‘Closer’ to his heart
Keith Urban is right at home in country spotlight
Keith Urban is taking the title of his hit 2010 album, “Get Closer,’’ to heart on his current tour, which stops at the TD Garden tonight. The Grammy-winning country star - and husband to actress Nicole Kidman - has built a stage that allows him to walk right down into the first few rows of fans. (On the opening night of his tour he got a little too close when he took a tumble off the front, but the New Zealand-born, Australia-raised singer-songwriter remained unruffled.)
On the phone from a South Carolina tour stop we chatted recently with the man behind hits like “You Look Good in My Shirt,’’ “You’ll Think of Me,’’ and recent ballad “Without You’’ about songwriting, singing, and guitar-slinging.
Q. Along with contemporaries like Brad Paisley and Vince Gill, you have an ace up your sleeve with your guitar-playing. It helps set you apart, but how do you control your guitar hero impulses onstage?
A. The people that I was most drawn to when I was playing growing up were really more of the Mark Knopflers [of Dire Straits]. It wasn’t so much the big, peacock-strutting guitar playing, it was way more about the song driving the whole thing. It’s really where my long outros came from, songs like “Tunnel of Love’’ by Dire Straits, those sort of songs where there was almost like a part two, a little bit like [Derek and the Dominos’] “Layla.’’
Q. While you write many of your songs, you’re also a fan of other songwriters, including Stoughton’s own Lori McKenna, whose “The Luxury of Knowing’’ you cover on the (deluxe version) of “Get Closer.’’
A. What struck me about that the first time I heard it was I don’t recall hearing a song written quite from that perspective before. There’s certainly any amount of songs on less-than-loyal partners. Normally a song written from this place would have some kind of revenge or victimized angle, and instead what I loved was this unresolved suspicion that just simmers in paranoia. It wasn’t outright accusatory. What a magnificent, weird place to write a song from. It really resonated with me.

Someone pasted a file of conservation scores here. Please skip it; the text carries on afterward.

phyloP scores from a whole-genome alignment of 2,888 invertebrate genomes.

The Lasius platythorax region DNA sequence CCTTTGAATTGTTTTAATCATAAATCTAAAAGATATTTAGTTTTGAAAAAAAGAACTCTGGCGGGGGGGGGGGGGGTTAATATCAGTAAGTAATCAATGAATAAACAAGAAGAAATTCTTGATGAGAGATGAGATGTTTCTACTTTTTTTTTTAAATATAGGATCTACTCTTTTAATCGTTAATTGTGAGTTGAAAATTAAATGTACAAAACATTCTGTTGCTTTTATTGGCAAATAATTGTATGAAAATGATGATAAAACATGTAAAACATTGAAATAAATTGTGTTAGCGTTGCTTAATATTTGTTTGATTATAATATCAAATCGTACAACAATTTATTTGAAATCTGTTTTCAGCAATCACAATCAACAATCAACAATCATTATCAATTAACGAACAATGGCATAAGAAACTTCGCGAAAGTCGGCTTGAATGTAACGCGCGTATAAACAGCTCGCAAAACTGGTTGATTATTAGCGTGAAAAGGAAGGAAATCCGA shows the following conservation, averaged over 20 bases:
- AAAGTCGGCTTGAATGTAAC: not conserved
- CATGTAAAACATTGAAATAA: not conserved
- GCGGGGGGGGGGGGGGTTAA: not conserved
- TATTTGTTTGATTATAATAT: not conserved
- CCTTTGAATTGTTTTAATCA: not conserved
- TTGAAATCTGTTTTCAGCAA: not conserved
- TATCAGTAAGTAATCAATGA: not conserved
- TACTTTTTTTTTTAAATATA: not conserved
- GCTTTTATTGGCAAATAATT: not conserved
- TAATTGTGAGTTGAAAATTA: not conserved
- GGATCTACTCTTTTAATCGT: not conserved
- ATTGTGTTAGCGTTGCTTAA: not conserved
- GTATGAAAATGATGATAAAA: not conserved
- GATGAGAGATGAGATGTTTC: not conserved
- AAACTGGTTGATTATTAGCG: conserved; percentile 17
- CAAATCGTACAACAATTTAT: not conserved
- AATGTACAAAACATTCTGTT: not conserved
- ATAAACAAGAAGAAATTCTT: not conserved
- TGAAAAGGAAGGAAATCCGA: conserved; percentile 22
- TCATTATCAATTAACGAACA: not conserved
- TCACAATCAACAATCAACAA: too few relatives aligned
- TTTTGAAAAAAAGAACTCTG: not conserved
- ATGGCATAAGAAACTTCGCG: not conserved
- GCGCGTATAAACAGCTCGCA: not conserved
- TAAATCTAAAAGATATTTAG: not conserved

Q. There’s a real intensity to it, and if you’ve ever been in that position it perfectly captures that before-the-dam-bursts feeling.
A. And I have. It’s strange, actually. I was in a relationship like that in 1993 and it was a very strange place to be where this person knew they could trust me completely with everything but I couldn’t have that reciprocated. And I have also, unfortunately, been the person who was untrustworthy in that situation too, so I’ve been both people in that song.
Q. “Without You’’ also seems to speak perfectly to your life with your wife and daughters but was written by Joe West and Dave Pahanish.
A. They just really nailed that song beautifully.
Q. And you didn’t have to change a thing about it to make it work?
A. I didn’t, no. You would’ve thought at least they would’ve said “along comes a baby boy’’ or something but it was amazing, even the gender was right. (Laughs).
Q. You’ve been doing the big arenas for a couple of tours now. Are you fully acclimated?
A. Totally. It feels like a room. I walk out and it’s one roof and it’s one stage and it’s the audience. So for me, whether it’s 500 or 10,000, it feels like we can make this thing become one.
Q. As an arena concertgoer yourself were there any artists you took inspiration from?
A. I think Springsteen’s probably the benchmark for me. With the diversity of intimate, acoustic singer-songwriter songs and then just full-on, rock ’n’ roll assault, crowd-chanting singalong songs. He’s really the king of it for me. I’ve never seen anybody work an arena the way Bruce does, the athleticism, the passion, the ferocity.
Q. Some people are saying that about you now. How does that feel?
A. I love what I get to do. And I don’t know what else to say about that. (Laughs).
Q. Themes of bravery and vulnerability run throughout the album. Is that something that happens organically, or do you look back at old records and say, “Oh, I see what that was about now’’?
A. More often than not, I’ve learned more about what the record was saying after the fact. Certainly, recurring themes start to happen in the writing process, but I think it becomes more apparent when the songs get in the studio, and that’s a very organic process of seeing which ones just click. And I don’t think it’s any coincidence the ones that start to click will have a theme running through them. As I look back at all of my records, I don’t really cringe at them, even if they were recorded poorly or the singing was a little average, even if the songs were a little average. What I hear with all of them is authenticity in the sense that they really do capture where I was at, at that time in my life.
Sarah Rodman can be reached at firstname.lastname@example.org.